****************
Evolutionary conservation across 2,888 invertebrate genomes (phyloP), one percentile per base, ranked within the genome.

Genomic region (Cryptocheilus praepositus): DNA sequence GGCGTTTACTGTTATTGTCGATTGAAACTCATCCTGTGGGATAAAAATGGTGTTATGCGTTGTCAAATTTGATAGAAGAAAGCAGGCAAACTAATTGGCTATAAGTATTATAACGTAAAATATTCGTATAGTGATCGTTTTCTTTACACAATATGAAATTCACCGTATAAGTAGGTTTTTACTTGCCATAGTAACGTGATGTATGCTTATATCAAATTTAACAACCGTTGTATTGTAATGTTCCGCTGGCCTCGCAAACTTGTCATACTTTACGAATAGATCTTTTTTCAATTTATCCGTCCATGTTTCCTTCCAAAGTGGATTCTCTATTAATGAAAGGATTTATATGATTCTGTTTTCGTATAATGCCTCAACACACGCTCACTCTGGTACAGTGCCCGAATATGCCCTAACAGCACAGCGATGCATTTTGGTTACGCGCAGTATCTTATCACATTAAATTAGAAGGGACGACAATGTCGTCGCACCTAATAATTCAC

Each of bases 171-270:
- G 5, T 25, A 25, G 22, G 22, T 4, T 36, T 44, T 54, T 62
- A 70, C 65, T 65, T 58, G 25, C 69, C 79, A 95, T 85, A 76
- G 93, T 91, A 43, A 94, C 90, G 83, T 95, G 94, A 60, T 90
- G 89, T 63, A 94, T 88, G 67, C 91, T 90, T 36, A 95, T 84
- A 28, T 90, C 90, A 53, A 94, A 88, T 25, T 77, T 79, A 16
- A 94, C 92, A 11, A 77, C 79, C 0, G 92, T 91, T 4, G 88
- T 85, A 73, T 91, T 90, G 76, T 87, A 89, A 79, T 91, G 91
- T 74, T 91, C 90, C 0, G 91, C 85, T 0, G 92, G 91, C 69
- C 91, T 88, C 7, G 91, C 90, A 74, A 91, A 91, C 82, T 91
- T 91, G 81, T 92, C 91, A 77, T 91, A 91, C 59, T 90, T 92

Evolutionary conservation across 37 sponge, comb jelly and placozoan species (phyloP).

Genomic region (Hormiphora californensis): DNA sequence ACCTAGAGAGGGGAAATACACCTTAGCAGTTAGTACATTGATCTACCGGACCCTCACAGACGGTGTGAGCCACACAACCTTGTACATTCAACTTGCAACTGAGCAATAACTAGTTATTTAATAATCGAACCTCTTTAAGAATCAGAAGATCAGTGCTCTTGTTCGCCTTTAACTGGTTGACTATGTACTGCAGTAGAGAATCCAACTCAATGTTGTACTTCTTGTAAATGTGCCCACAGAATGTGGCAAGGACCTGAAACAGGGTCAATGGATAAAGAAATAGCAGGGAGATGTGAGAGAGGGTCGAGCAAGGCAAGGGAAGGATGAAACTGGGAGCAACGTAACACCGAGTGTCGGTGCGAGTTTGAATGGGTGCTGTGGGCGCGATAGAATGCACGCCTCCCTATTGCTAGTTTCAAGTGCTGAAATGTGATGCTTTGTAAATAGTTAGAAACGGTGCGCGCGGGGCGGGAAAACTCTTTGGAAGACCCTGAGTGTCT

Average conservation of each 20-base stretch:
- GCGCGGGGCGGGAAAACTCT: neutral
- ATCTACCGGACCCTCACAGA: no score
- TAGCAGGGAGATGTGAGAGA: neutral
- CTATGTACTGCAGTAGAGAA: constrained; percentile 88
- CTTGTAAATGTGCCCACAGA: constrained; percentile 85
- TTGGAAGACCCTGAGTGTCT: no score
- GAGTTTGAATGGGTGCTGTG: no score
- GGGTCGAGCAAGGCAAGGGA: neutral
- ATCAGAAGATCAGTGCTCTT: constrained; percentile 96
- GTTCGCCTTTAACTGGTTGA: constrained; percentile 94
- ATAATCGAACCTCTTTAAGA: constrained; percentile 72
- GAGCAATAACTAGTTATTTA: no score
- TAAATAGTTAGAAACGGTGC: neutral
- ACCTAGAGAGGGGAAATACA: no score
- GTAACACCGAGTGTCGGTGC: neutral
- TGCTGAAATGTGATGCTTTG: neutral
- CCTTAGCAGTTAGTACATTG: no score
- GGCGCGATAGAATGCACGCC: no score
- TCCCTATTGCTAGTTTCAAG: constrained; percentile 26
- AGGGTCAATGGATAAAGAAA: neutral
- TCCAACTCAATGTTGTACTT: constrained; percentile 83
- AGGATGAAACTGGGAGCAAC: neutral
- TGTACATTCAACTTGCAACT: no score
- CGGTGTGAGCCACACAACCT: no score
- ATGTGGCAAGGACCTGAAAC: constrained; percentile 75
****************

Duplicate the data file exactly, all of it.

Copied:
Evolutionary conservation across 2,888 invertebrate genomes (phyloP), one percentile per base, ranked within the genome.

Genomic region (Cryptocheilus praepositus): DNA sequence GGCGTTTACTGTTATTGTCGATTGAAACTCATCCTGTGGGATAAAAATGGTGTTATGCGTTGTCAAATTTGATAGAAGAAAGCAGGCAAACTAATTGGCTATAAGTATTATAACGTAAAATATTCGTATAGTGATCGTTTTCTTTACACAATATGAAATTCACCGTATAAGTAGGTTTTTACTTGCCATAGTAACGTGATGTATGCTTATATCAAATTTAACAACCGTTGTATTGTAATGTTCCGCTGGCCTCGCAAACTTGTCATACTTTACGAATAGATCTTTTTTCAATTTATCCGTCCATGTTTCCTTCCAAAGTGGATTCTCTATTAATGAAAGGATTTATATGATTCTGTTTTCGTATAATGCCTCAACACACGCTCACTCTGGTACAGTGCCCGAATATGCCCTAACAGCACAGCGATGCATTTTGGTTACGCGCAGTATCTTATCACATTAAATTAGAAGGGACGACAATGTCGTCGCACCTAATAATTCAC

Each of bases 171-270:
- G 5, T 25, A 25, G 22, G 22, T 4, T 36, T 44, T 54, T 62
- A 70, C 65, T 65, T 58, G 25, C 69, C 79, A 95, T 85, A 76
- G 93, T 91, A 43, A 94, C 90, G 83, T 95, G 94, A 60, T 90
- G 89, T 63, A 94, T 88, G 67, C 91, T 90, T 36, A 95, T 84
- A 28, T 90, C 90, A 53, A 94, A 88, T 25, T 77, T 79, A 16
- A 94, C 92, A 11, A 77, C 79, C 0, G 92, T 91, T 4, G 88
- T 85, A 73, T 91, T 90, G 76, T 87, A 89, A 79, T 91, G 91
- T 74, T 91, C 90, C 0, G 91, C 85, T 0, G 92, G 91, C 69
- C 91, T 88, C 7, G 91, C 90, A 74, A 91, A 91, C 82, T 91
- T 91, G 81, T 92, C 91, A 77, T 91, A 91, C 59, T 90, T 92

Evolutionary conservation across 37 sponge, comb jelly and placozoan species (phyloP).

Genomic region (Hormiphora californensis): DNA sequence ACCTAGAGAGGGGAAATACACCTTAGCAGTTAGTACATTGATCTACCGGACCCTCACAGACGGTGTGAGCCACACAACCTTGTACATTCAACTTGCAACTGAGCAATAACTAGTTATTTAATAATCGAACCTCTTTAAGAATCAGAAGATCAGTGCTCTTGTTCGCCTTTAACTGGTTGACTATGTACTGCAGTAGAGAATCCAACTCAATGTTGTACTTCTTGTAAATGTGCCCACAGAATGTGGCAAGGACCTGAAACAGGGTCAATGGATAAAGAAATAGCAGGGAGATGTGAGAGAGGGTCGAGCAAGGCAAGGGAAGGATGAAACTGGGAGCAACGTAACACCGAGTGTCGGTGCGAGTTTGAATGGGTGCTGTGGGCGCGATAGAATGCACGCCTCCCTATTGCTAGTTTCAAGTGCTGAAATGTGATGCTTTGTAAATAGTTAGAAACGGTGCGCGCGGGGCGGGAAAACTCTTTGGAAGACCCTGAGTGTCT

Average conservation of each 20-base stretch:
- GCGCGGGGCGGGAAAACTCT: neutral
- ATCTACCGGACCCTCACAGA: no score
- TAGCAGGGAGATGTGAGAGA: neutral
- CTATGTACTGCAGTAGAGAA: constrained; percentile 88
- CTTGTAAATGTGCCCACAGA: constrained; percentile 85
- TTGGAAGACCCTGAGTGTCT: no score
- GAGTTTGAATGGGTGCTGTG: no score
- GGGTCGAGCAAGGCAAGGGA: neutral
- ATCAGAAGATCAGTGCTCTT: constrained; percentile 96
- GTTCGCCTTTAACTGGTTGA: constrained; percentile 94
- ATAATCGAACCTCTTTAAGA: constrained; percentile 72
- GAGCAATAACTAGTTATTTA: no score
- TAAATAGTTAGAAACGGTGC: neutral
- ACCTAGAGAGGGGAAATACA: no score
- GTAACACCGAGTGTCGGTGC: neutral
- TGCTGAAATGTGATGCTTTG: neutral
- CCTTAGCAGTTAGTACATTG: no score
- GGCGCGATAGAATGCACGCC: no score
- TCCCTATTGCTAGTTTCAAG: constrained; percentile 26
- AGGGTCAATGGATAAAGAAA: neutral
- TCCAACTCAATGTTGTACTT: constrained; percentile 83
- AGGATGAAACTGGGAGCAAC: neutral
- TGTACATTCAACTTGCAACT: no score
- CGGTGTGAGCCACACAACCT: no score
- ATGTGGCAAGGACCTGAAAC: constrained; percentile 75